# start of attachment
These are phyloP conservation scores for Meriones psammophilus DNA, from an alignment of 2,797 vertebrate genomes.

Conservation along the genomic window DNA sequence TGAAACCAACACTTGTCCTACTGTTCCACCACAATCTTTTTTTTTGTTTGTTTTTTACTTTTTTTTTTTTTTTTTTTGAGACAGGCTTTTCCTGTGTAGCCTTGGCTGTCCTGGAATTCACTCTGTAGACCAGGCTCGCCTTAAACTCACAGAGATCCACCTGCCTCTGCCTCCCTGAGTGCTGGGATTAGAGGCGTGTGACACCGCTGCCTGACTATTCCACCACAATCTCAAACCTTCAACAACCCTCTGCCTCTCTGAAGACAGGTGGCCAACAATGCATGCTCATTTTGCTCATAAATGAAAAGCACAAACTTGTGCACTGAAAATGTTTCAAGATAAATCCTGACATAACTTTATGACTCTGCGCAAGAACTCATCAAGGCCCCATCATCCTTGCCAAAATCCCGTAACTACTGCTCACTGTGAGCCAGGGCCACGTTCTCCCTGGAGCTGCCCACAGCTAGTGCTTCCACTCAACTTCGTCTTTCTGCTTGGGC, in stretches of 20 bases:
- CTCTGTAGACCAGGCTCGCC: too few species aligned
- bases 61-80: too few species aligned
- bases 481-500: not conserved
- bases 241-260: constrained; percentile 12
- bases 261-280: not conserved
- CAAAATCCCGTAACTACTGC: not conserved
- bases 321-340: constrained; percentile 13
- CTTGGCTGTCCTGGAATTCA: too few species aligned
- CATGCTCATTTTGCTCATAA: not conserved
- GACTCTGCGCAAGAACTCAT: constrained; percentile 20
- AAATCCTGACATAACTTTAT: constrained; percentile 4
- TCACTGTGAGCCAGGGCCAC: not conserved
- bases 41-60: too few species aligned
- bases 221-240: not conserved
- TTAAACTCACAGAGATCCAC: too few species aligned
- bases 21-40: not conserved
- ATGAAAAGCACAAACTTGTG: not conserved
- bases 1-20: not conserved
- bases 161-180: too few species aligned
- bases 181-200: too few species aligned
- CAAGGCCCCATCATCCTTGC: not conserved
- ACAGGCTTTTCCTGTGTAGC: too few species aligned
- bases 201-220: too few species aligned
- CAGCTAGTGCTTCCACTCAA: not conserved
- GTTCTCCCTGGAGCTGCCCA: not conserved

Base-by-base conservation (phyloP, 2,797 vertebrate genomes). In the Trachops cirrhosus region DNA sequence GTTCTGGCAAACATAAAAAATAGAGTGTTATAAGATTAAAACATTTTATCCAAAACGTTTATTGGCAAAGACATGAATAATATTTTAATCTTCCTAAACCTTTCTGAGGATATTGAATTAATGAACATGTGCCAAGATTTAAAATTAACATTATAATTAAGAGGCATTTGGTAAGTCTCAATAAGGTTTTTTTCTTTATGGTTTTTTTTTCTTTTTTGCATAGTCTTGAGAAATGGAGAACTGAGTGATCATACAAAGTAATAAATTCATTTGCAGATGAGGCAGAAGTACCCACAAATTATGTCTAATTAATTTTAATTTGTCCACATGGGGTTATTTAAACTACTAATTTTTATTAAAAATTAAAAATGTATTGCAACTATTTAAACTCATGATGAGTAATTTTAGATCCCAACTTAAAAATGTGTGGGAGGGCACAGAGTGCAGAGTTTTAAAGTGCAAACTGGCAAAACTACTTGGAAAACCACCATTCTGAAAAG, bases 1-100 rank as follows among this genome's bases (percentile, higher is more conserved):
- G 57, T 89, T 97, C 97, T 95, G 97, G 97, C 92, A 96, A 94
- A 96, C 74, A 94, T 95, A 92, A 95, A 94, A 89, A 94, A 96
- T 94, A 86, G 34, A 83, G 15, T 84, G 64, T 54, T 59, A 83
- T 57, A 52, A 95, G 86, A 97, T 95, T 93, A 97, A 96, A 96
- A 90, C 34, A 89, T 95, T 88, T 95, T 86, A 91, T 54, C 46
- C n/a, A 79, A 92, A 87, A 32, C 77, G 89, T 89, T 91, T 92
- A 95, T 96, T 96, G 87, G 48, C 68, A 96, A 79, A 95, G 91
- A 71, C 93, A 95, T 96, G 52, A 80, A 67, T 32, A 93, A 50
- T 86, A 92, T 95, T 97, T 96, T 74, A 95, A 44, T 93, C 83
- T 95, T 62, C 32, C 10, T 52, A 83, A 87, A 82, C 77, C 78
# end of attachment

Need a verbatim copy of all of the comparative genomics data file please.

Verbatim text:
These are phyloP conservation scores for Meriones psammophilus DNA, from an alignment of 2,797 vertebrate genomes.

Conservation along the genomic window DNA sequence TGAAACCAACACTTGTCCTACTGTTCCACCACAATCTTTTTTTTTGTTTGTTTTTTACTTTTTTTTTTTTTTTTTTTGAGACAGGCTTTTCCTGTGTAGCCTTGGCTGTCCTGGAATTCACTCTGTAGACCAGGCTCGCCTTAAACTCACAGAGATCCACCTGCCTCTGCCTCCCTGAGTGCTGGGATTAGAGGCGTGTGACACCGCTGCCTGACTATTCCACCACAATCTCAAACCTTCAACAACCCTCTGCCTCTCTGAAGACAGGTGGCCAACAATGCATGCTCATTTTGCTCATAAATGAAAAGCACAAACTTGTGCACTGAAAATGTTTCAAGATAAATCCTGACATAACTTTATGACTCTGCGCAAGAACTCATCAAGGCCCCATCATCCTTGCCAAAATCCCGTAACTACTGCTCACTGTGAGCCAGGGCCACGTTCTCCCTGGAGCTGCCCACAGCTAGTGCTTCCACTCAACTTCGTCTTTCTGCTTGGGC, in stretches of 20 bases:
- CTCTGTAGACCAGGCTCGCC: too few species aligned
- bases 61-80: too few species aligned
- bases 481-500: not conserved
- bases 241-260: constrained; percentile 12
- bases 261-280: not conserved
- CAAAATCCCGTAACTACTGC: not conserved
- bases 321-340: constrained; percentile 13
- CTTGGCTGTCCTGGAATTCA: too few species aligned
- CATGCTCATTTTGCTCATAA: not conserved
- GACTCTGCGCAAGAACTCAT: constrained; percentile 20
- AAATCCTGACATAACTTTAT: constrained; percentile 4
- TCACTGTGAGCCAGGGCCAC: not conserved
- bases 41-60: too few species aligned
- bases 221-240: not conserved
- TTAAACTCACAGAGATCCAC: too few species aligned
- bases 21-40: not conserved
- ATGAAAAGCACAAACTTGTG: not conserved
- bases 1-20: not conserved
- bases 161-180: too few species aligned
- bases 181-200: too few species aligned
- CAAGGCCCCATCATCCTTGC: not conserved
- ACAGGCTTTTCCTGTGTAGC: too few species aligned
- bases 201-220: too few species aligned
- CAGCTAGTGCTTCCACTCAA: not conserved
- GTTCTCCCTGGAGCTGCCCA: not conserved

Base-by-base conservation (phyloP, 2,797 vertebrate genomes). In the Trachops cirrhosus region DNA sequence GTTCTGGCAAACATAAAAAATAGAGTGTTATAAGATTAAAACATTTTATCCAAAACGTTTATTGGCAAAGACATGAATAATATTTTAATCTTCCTAAACCTTTCTGAGGATATTGAATTAATGAACATGTGCCAAGATTTAAAATTAACATTATAATTAAGAGGCATTTGGTAAGTCTCAATAAGGTTTTTTTCTTTATGGTTTTTTTTTCTTTTTTGCATAGTCTTGAGAAATGGAGAACTGAGTGATCATACAAAGTAATAAATTCATTTGCAGATGAGGCAGAAGTACCCACAAATTATGTCTAATTAATTTTAATTTGTCCACATGGGGTTATTTAAACTACTAATTTTTATTAAAAATTAAAAATGTATTGCAACTATTTAAACTCATGATGAGTAATTTTAGATCCCAACTTAAAAATGTGTGGGAGGGCACAGAGTGCAGAGTTTTAAAGTGCAAACTGGCAAAACTACTTGGAAAACCACCATTCTGAAAAG, bases 1-100 rank as follows among this genome's bases (percentile, higher is more conserved):
- G 57, T 89, T 97, C 97, T 95, G 97, G 97, C 92, A 96, A 94
- A 96, C 74, A 94, T 95, A 92, A 95, A 94, A 89, A 94, A 96
- T 94, A 86, G 34, A 83, G 15, T 84, G 64, T 54, T 59, A 83
- T 57, A 52, A 95, G 86, A 97, T 95, T 93, A 97, A 96, A 96
- A 90, C 34, A 89, T 95, T 88, T 95, T 86, A 91, T 54, C 46
- C n/a, A 79, A 92, A 87, A 32, C 77, G 89, T 89, T 91, T 92
- A 95, T 96, T 96, G 87, G 48, C 68, A 96, A 79, A 95, G 91
- A 71, C 93, A 95, T 96, G 52, A 80, A 67, T 32, A 93, A 50
- T 86, A 92, T 95, T 97, T 96, T 74, A 95, A 44, T 93, C 83
- T 95, T 62, C 32, C 10, T 52, A 83, A 87, A 82, C 77, C 78